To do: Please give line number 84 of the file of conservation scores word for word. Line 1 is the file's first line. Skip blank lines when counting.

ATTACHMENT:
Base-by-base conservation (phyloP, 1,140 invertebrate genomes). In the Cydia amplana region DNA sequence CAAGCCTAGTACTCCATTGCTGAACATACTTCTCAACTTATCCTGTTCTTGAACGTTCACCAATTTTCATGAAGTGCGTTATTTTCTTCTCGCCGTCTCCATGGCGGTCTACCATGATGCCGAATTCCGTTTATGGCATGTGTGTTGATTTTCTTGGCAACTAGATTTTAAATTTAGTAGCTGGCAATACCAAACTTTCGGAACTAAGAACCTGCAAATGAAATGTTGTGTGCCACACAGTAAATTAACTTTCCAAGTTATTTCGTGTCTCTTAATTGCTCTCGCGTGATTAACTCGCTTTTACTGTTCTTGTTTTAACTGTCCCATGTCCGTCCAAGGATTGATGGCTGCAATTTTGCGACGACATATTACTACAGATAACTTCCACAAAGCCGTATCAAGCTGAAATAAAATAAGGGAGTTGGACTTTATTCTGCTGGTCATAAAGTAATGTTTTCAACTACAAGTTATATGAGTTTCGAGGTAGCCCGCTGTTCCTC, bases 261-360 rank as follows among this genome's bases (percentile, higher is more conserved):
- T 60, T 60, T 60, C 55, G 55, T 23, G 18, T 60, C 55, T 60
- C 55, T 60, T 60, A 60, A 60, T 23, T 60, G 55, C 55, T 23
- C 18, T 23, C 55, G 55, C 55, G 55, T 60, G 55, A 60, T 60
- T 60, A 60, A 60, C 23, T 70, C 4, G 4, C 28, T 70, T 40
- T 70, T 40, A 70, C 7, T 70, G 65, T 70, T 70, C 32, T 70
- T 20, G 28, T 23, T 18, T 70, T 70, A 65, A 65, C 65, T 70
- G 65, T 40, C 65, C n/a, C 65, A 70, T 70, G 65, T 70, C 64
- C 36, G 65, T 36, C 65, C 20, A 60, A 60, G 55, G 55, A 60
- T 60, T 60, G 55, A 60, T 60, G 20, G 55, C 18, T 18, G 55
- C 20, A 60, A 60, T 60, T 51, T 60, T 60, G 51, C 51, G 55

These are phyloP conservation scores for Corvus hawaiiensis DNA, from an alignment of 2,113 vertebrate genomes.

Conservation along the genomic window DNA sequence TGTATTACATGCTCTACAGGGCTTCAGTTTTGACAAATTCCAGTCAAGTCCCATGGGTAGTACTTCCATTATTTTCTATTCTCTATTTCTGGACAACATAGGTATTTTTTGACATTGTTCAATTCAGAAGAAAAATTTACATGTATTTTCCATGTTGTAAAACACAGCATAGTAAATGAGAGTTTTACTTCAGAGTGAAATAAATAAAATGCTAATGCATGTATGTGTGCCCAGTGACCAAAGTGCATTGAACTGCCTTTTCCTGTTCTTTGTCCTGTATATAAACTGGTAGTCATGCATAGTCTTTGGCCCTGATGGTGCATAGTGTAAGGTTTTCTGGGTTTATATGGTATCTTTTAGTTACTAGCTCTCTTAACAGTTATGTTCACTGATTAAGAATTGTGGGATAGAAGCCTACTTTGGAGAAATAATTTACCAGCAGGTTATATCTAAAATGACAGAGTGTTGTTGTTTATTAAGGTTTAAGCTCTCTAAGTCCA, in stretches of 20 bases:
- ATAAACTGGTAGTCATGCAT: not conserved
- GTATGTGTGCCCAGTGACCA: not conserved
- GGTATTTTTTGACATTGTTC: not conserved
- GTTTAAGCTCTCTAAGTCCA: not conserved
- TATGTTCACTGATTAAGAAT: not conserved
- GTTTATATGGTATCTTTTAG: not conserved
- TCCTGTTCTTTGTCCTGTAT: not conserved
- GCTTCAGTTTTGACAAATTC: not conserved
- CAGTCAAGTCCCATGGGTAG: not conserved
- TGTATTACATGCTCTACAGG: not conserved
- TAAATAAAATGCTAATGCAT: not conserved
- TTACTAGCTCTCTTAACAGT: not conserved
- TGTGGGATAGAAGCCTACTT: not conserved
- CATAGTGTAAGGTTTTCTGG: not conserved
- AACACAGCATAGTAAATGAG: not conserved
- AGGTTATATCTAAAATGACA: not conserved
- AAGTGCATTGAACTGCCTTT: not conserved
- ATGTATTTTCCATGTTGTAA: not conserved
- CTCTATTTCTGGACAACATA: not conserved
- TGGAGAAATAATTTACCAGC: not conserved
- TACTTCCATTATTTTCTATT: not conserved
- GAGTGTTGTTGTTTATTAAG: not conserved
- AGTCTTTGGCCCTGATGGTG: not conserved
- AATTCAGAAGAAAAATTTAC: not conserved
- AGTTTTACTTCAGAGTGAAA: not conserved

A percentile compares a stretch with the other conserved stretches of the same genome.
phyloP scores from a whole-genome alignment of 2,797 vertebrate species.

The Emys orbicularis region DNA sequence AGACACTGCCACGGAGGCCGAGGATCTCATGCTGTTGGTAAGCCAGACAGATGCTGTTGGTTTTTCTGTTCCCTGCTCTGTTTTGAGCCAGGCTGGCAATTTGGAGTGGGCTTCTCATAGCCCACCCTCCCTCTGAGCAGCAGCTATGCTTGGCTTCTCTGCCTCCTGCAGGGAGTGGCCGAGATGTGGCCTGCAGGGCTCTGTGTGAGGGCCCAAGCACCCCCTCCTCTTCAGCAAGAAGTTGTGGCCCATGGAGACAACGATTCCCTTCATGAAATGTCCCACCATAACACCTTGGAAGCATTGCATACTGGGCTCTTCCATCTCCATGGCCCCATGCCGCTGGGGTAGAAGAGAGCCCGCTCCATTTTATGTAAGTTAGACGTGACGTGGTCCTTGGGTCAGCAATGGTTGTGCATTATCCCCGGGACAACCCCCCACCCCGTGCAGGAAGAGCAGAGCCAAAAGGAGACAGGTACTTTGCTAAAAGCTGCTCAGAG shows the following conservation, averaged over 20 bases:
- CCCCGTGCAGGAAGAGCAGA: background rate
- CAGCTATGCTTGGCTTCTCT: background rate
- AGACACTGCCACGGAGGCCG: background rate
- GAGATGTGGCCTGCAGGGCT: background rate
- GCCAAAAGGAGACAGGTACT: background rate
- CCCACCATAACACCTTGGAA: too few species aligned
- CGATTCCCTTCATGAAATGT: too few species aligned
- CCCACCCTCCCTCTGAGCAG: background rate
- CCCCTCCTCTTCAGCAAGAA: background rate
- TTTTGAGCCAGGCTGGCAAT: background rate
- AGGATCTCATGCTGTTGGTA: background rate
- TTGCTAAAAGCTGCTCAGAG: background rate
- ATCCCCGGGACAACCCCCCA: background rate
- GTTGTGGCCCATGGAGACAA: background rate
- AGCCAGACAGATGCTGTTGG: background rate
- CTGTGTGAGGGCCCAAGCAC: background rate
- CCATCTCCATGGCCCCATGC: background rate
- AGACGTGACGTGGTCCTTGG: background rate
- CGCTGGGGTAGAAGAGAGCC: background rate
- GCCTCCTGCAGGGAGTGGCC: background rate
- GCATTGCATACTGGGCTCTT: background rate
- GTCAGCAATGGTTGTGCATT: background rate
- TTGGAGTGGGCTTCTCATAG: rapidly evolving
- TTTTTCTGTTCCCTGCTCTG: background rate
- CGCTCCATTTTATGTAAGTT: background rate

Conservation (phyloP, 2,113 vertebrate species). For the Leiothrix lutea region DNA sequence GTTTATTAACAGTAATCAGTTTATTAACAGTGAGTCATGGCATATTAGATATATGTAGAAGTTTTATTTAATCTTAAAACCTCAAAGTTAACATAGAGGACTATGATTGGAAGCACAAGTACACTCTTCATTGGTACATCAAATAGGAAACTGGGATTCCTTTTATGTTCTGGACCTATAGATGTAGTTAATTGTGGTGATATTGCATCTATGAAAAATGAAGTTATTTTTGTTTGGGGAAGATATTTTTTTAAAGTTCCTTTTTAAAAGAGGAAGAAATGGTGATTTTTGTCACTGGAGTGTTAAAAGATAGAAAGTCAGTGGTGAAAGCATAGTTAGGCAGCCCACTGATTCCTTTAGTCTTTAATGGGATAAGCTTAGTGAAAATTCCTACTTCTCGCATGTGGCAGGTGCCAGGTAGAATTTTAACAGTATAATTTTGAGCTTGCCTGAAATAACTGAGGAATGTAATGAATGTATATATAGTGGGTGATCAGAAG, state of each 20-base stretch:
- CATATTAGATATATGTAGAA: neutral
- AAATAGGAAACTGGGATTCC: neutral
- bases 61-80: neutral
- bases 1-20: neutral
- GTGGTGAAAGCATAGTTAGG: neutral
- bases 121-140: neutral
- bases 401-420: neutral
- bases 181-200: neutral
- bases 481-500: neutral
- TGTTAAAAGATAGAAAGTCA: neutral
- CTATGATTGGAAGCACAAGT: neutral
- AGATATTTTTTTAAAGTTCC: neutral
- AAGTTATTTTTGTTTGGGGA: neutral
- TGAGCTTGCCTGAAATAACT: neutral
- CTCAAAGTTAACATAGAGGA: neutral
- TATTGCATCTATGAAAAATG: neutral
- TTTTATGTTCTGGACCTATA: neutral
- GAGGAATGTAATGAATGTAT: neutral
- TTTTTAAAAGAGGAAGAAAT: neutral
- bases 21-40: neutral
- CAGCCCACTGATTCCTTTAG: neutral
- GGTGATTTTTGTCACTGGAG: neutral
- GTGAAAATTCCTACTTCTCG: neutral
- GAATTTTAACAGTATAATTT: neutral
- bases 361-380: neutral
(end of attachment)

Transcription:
- TTTTATGTTCTGGACCTATA: neutral